Hip Implants

Hip implant durability might vary depending on several factors, including the patient's weight, the patient's activity level, and the bearing surface of the implant's technology.

Improved Wear Performance

By definition, the bearing surface of your hip is two parts that glide together throughout the motion. Stryker has created new, advanced bearing surface technology, X3®, that has shown a 97 percent body wear decrease in laboratory testing. With this new technology, the life of your hip implant might be extended, which will be substantial for younger patients.

The bearing surface is defined as the two parts of the hip that glide together throughout the motion. Stryker’s new, advanced bearing technology, called X3®, has demonstrated up to 97% decrease in wear in laboratory testing.* This decline in wear may extend the life of your hip implant. This new technology is particularly important for younger patients.

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Ask your doctor if X3® technology is right for you.


Stryker Corporation or its divisions or other corporate affiliated entities own, use or have applied for the following trademarks or service marks: Stryker and X3. All other trademarks are trademarks of their respective owners or holders.

References:

"Stryker® Orthopaedics Trident® Acetabular Inserts made of X3® UHMWPE (unsterilized), 721-00-32E, show a 97% reduction in volumetric wear rate versus the same insert fabricated from N2\Vac™ gamma sterilized UHMWPE, 620-00-32E.The insert tested was 7.5mm thick with an inner diameter of 32mm. Testing was conducted under multi-axial hip joint simulation for 5 million cycles using a 32mm CoCr articulating counterface and calf serum lubricant. X3® UHMWPE Trident® Acetabular Inserts showed a net weight gain due to fluid absorption phenomena but yielded a positive slope and wear rate in linear regression analysis. Volumetric wear rates were 46.39 ± 11.42mm3/106 cycles for N2\Vac™ gamma sterilized UHMWPE inserts and 1.35 ± 0.68mm3/106 cycles for X3® UHMWPE (unsterilized) Trident® Acetabular Inserts. Although in-vitro hip wear simulation methods have not been shown to predict clinical wear performance quantitatively, the current model has been able to reproduce correct wear resistance rankings for some materials with documented clinical results.a, b, c"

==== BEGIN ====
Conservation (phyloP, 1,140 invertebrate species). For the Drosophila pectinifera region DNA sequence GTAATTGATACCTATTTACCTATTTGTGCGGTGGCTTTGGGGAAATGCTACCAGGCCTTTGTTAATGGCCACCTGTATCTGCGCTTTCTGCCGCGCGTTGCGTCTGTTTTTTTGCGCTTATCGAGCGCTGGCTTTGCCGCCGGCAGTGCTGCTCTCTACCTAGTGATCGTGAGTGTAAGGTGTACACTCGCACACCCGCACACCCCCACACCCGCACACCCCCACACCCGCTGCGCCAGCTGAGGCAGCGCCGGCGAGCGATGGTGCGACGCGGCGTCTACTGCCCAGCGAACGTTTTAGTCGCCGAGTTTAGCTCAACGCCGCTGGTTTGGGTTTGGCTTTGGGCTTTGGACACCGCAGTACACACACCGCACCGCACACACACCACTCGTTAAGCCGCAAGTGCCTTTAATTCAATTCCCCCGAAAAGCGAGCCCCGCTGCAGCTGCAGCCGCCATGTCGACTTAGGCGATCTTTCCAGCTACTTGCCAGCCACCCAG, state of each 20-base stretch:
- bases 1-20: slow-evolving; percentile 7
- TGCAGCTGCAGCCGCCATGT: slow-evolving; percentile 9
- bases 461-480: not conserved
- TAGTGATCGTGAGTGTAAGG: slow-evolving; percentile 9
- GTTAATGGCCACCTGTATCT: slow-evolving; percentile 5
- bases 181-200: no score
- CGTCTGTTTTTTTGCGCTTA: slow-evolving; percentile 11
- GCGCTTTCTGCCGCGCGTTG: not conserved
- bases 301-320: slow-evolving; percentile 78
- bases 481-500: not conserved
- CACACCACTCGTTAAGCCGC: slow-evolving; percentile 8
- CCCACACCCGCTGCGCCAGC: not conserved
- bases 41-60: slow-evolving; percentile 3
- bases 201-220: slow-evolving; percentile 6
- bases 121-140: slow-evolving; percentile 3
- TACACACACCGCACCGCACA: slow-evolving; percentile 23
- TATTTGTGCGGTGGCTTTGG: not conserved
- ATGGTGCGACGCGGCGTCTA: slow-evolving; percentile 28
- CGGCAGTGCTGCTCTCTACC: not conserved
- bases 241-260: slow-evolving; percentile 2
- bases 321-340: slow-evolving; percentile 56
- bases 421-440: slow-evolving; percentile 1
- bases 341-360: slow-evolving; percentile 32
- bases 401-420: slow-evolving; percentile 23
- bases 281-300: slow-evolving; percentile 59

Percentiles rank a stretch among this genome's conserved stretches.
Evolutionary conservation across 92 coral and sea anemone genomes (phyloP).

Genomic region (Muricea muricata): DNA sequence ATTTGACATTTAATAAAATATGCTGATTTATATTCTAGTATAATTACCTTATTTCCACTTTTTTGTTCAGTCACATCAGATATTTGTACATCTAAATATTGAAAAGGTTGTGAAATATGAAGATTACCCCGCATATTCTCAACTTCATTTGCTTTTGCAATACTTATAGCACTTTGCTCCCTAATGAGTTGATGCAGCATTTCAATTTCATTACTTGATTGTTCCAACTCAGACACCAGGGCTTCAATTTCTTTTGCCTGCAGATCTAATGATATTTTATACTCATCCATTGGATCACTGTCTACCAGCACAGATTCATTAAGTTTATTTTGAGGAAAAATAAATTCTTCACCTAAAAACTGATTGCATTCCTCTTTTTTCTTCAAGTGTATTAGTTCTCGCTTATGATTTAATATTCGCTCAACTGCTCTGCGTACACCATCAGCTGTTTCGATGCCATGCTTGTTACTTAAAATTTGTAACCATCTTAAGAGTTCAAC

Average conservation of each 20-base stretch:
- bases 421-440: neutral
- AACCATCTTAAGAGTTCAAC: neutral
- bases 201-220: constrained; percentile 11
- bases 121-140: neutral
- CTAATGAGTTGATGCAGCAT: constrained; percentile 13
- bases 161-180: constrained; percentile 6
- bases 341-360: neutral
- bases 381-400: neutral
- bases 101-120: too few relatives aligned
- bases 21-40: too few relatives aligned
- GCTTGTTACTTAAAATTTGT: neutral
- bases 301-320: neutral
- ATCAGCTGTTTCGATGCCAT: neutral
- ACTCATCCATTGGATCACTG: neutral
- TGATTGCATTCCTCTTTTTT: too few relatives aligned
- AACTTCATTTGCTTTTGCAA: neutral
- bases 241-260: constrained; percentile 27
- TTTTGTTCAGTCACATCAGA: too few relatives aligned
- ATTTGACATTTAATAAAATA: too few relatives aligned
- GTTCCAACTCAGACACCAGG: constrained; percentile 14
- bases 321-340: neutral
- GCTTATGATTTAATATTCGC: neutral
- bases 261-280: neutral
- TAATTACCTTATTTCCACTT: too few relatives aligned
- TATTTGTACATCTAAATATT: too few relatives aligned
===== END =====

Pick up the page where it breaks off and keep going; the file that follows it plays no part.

a. Wang, A., et al., Tribology International, Vol. 31, No. 1-3:17-33, 1998.
b. Essner, A., et al., 44th Annual Meeting, ORS, New Orleans,Mar. 16-19, 1998:774.
c. Essner, A., et al., 47th Annual Meeting, ORS, San Francisco, Feb. 25-28, 2001:1007.
* Stryker Orthopaedics Test Report: RD-03-082.

For more information about your hip, review the following American Academy of Orthopaedic Surgeons Links:

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